Medal of Honor
McGINTY, JOHN J. III
Rank and organization: Second Lieutenant (then S/Sgt.), U.S. Marine Corps, Company K, 3d Battalion, 4th Marines, 3d Marine Division, Fleet Marine Force
Place and date: Republic of Vietnam, 18 July 1966
Entered service at: Laurel Bay, South Carolina
Born: 21 January 1940, Boston, Massachusetts
For conspicuous gallantry and intrepidity at the risk of his life above and beyond the call of duty. 2d Lt. McGinty's platoon, which was providing rear security to protect the withdrawal of the battalion from a position which had been under attack for 3 days, came under heavy small arms, automatic weapons and mortar fire from an estimated enemy regiment. With each successive human wave which assaulted his 32-man platoon during the 4-hour battle, 2d Lt. McGinty rallied his men to beat off the enemy. In 1 bitter assault, 2 of the squads became separated from the remainder of the platoon. With complete disregard for his safety, 2d Lt. McGinty charged through intense automatic weapons and mortar fire to their position. Finding 20 men wounded and the medical corpsman killed, he quickly reloaded ammunition magazines and weapons for the wounded men and directed their fire upon the enemy. Although he was painfully wounded as he moved to care for the disabled men, he continued to shout encouragement to his troops and to direct their fire so effectively that the attacking hordes were beaten off. When the enemy tried to out-flank his position, he killed 5 of them at point-blank range with his pistol. When they again seemed on the verge of overrunning the small force, he skillfully adjusted artillery and air strikes within 50 yards of his position. This destructive firepower routed the enemy, who left an estimated 500 bodies on the battlefield. 2d Lt. McGinty's personal heroism, indomitable leadership, selfless devotion to duty, and bold fighting spirit inspired his men to resist the repeated attacks by a fanatical enemy, reflected great credit upon himself, and upheld the highest traditions of the Marine Corps and the U.S. Naval Service.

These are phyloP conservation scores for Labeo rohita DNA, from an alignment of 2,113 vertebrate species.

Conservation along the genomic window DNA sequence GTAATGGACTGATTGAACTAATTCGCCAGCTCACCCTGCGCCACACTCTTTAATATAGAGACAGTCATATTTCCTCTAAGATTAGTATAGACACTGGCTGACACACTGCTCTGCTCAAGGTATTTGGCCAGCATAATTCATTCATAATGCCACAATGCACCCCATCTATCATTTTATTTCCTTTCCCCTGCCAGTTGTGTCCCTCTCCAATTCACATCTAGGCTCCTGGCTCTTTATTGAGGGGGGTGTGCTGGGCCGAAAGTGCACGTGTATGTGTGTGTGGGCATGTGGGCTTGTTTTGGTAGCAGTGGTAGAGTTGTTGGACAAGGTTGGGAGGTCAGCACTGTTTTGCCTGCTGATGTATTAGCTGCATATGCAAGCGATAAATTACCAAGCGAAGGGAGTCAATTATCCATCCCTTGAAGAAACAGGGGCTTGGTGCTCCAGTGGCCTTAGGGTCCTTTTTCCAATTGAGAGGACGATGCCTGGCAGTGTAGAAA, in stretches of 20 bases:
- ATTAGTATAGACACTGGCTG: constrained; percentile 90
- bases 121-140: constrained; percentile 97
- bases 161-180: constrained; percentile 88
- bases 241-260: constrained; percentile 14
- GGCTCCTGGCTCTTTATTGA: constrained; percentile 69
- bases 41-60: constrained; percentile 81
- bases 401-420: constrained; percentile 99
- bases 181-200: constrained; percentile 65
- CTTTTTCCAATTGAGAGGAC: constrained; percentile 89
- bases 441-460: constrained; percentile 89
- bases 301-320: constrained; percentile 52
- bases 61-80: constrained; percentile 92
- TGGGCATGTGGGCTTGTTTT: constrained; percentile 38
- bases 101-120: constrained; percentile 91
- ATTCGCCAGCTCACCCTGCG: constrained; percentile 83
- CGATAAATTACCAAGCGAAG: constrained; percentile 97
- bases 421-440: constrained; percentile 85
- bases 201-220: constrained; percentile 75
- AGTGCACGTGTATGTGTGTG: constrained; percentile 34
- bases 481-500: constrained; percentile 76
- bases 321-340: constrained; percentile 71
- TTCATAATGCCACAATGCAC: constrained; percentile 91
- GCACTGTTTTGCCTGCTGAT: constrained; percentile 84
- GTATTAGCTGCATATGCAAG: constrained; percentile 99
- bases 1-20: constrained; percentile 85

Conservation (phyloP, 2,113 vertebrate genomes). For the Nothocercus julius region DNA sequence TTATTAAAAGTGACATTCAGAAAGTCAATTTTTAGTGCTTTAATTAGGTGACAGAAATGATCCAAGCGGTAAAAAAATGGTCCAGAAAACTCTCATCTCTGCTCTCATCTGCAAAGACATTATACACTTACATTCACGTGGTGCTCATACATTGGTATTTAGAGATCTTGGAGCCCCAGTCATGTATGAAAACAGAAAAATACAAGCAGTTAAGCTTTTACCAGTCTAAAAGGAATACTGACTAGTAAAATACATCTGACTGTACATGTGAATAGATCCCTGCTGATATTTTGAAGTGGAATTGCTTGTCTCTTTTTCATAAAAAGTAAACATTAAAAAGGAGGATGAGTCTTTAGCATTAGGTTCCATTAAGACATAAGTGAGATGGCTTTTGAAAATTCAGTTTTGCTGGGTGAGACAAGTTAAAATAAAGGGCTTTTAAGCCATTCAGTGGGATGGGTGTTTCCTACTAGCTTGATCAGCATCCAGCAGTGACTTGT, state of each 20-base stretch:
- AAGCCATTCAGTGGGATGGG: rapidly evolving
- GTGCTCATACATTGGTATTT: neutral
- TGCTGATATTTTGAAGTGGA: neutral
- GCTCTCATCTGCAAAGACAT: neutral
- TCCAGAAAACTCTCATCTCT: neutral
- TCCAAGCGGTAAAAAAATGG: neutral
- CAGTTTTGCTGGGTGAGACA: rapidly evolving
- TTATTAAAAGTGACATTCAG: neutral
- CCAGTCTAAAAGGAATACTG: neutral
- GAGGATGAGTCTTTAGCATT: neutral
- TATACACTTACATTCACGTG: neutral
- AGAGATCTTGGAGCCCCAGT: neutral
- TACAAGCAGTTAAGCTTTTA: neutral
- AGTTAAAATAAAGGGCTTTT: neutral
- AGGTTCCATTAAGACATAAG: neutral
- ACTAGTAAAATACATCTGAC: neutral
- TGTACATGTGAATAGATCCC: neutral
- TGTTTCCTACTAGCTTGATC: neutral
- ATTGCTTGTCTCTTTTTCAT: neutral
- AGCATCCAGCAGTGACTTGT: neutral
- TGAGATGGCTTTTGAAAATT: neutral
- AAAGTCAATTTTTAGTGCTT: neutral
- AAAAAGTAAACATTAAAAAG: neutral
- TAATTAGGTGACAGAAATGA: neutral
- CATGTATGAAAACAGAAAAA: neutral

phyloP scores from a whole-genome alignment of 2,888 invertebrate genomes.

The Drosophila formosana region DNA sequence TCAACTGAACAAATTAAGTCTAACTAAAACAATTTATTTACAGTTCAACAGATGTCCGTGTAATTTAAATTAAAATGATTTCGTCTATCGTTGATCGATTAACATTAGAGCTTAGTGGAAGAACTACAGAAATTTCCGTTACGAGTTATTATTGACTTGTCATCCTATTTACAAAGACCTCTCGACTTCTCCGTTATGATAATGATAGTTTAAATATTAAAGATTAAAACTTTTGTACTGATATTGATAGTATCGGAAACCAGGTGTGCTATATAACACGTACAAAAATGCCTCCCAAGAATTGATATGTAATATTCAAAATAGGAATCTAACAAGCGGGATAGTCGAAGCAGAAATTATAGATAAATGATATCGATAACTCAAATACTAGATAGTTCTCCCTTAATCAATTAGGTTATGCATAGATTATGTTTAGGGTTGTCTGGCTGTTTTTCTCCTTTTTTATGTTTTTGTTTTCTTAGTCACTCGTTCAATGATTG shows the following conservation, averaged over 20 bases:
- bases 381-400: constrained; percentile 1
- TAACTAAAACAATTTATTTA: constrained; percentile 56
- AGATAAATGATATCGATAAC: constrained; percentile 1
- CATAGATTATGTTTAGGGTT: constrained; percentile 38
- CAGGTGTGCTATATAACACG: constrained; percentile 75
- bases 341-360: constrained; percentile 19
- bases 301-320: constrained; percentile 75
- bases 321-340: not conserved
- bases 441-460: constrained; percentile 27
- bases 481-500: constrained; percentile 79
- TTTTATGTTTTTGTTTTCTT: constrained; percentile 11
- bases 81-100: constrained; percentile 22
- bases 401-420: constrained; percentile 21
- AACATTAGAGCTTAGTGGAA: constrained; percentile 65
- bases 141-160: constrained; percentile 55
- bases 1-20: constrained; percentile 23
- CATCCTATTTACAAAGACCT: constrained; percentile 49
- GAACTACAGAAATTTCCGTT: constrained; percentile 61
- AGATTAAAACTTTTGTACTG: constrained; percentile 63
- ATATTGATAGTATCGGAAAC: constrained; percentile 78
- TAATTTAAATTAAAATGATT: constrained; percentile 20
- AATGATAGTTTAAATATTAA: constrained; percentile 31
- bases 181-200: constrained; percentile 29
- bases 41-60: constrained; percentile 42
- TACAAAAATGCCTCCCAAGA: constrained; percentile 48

Thanks to LT. Luis Lopez, for the above photo.
The following message from Roger Williamson was received on 15 November 1999:
I have just recently acquired a computer and was curious about the Medal of Honor I had been told J. J. McGinty was awarded.
Congratulations to him.
I was with Mr. McGinty on July 18, 1966 and believe I was in one of the two squads that had become separated.
I was wounded, quite severely, and was real lucky to make it out alive. I honestly do not remember Mr. McGinty personally, but do remember him by name.
I am proud to have served with this Medal of Honor recipient.
I would be interested in hearing from him or anybody else that served with me in K Co. 3/4 4th Marines.
Roger Williamson (former PFC)
This message was received on 1 June 2001: